What does this have to do with art? As I said, this kind of light is the most provocative to look at. Alas, its the most difficult to achieve. A horses jowel for example, is curved, like that of the ball. The light would bypass in this kind of situation and illuminate the cheek, upper facial bone, lower eyelid, and so on. It is very much worth evaluation of your many lightsources.. I will get to that now.

The Joy of LightingThis is my acrylic juggling ball. Its lightsource is exactly the same as the above example. You can see (straight lines remember) the light has reflected through the transparent object, and reflected directly onto the background. The reflections from the centre of the ball have rimmed the ball with light, and the ball has picked up the colours (reflections) of surrounding surfaces.

What does this have to do with art? Think of water, ice, and horses eyes. Vital parts of our paintings and manipulations, but so overlooked as to how to GOOD ones work and the BAD ONES don't. Everything solid, and liquid (including water) has a surface enough to reflect light upon other surfaces. A horses eye is curvaceous like this ball, and picks up light in a similar fashion. an expressive, well-lit eye is a foundation - remember, eyes are the window to the soul, and if they pick up the light from around correctly, you will have a more engaging, thoughtful, memorable image.

The Joy of LightingThis horse (granted, non organic) shows exactly how to apply these principles to your work. Note how there are soft shadows (closer and less steep surface incline) and hard sharp shadows (furthest from the light). The horses barrel is illuminated, the facial features, upon second glance express an eerie light setup.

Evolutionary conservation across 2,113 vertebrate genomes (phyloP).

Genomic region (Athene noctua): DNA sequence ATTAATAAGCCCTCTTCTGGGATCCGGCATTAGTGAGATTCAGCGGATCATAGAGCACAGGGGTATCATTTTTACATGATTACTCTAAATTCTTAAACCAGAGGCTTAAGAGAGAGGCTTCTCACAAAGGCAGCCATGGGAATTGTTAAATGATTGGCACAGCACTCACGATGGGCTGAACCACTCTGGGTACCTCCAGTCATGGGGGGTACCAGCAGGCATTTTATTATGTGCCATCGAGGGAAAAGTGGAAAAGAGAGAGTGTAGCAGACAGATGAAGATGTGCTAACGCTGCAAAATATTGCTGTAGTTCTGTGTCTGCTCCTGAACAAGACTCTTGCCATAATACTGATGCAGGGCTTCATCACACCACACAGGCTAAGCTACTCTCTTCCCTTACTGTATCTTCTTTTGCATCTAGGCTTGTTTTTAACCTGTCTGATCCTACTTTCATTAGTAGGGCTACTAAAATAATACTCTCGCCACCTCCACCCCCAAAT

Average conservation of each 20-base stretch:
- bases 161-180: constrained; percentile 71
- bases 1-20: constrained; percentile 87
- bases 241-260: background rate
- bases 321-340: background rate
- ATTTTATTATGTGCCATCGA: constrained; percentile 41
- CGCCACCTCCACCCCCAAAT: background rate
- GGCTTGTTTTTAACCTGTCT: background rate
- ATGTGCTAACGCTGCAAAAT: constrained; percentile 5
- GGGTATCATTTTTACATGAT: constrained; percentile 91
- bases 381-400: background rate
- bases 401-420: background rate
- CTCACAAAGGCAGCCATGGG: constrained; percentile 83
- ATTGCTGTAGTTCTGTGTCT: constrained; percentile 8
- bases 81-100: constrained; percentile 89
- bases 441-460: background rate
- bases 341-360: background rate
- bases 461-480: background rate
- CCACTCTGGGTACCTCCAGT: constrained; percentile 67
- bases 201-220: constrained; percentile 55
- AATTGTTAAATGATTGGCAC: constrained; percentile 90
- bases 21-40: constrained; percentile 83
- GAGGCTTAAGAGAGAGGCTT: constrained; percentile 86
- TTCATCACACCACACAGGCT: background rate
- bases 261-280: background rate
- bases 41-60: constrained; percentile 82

What does this have to do with art? Look closely. This works well for any lighting source - fire especially, or a moonlit ocean. Look at the lightly placement. If you were painting that, would you have gotten all the light sources? It's hard without a reference photo, I know, but that is exactly why it's so worthwhile learning the principle of lighting.

Applying this principle of the juggling ball to an organic material, like your face or a horse, is more complicated, but uses EXACTLY the same concept. Look in the mirror, the light washes over your face. You will notice the edges of shadow transition back and forth between hard and soft.

The driving force there is your fat content, and skeleton. Where bones come close to the skin, like your cheekbone, or jaw line, there are hard shadows/ Where skin and fat is ample and stretches between these bones, the shadows are soft. This brings us to an important rule a shadows edge is often inconsistent.

Now, I've discussed on light source, but rarely is there only ever ONE light source. This is where it becomes a challenge. The trick is sorting out the light sources. Draw arrows on a different layer in the direction off each light source. This will help you develop your constant lighting.

Shadows are never black and white. In fact, NEVER use black and white in your manipulations or paintings. PURE black and white does not occur in nature. Therefore, the light of your shadows will probably more than likely be the lighting atmosphere of the room.

So there you have it.
It's long, it's complicated, but you get NOTHING if you don't work for it and learn.
Enjoy.
Horse News More In This Category:  Graphics      Horse News More From This Author:  Baby Lou Tattoo
Llama In A Box  
You've really explained this well, which I highly appreciate - since lighting is one of my main issues when it comes to manipulation! Great explanation. =D
  Dec 20, 2009  •  1,763 views
 
lovehorse  
(= excellent explaination! i totally agree with Llama
  37 days ago  •  1,733 views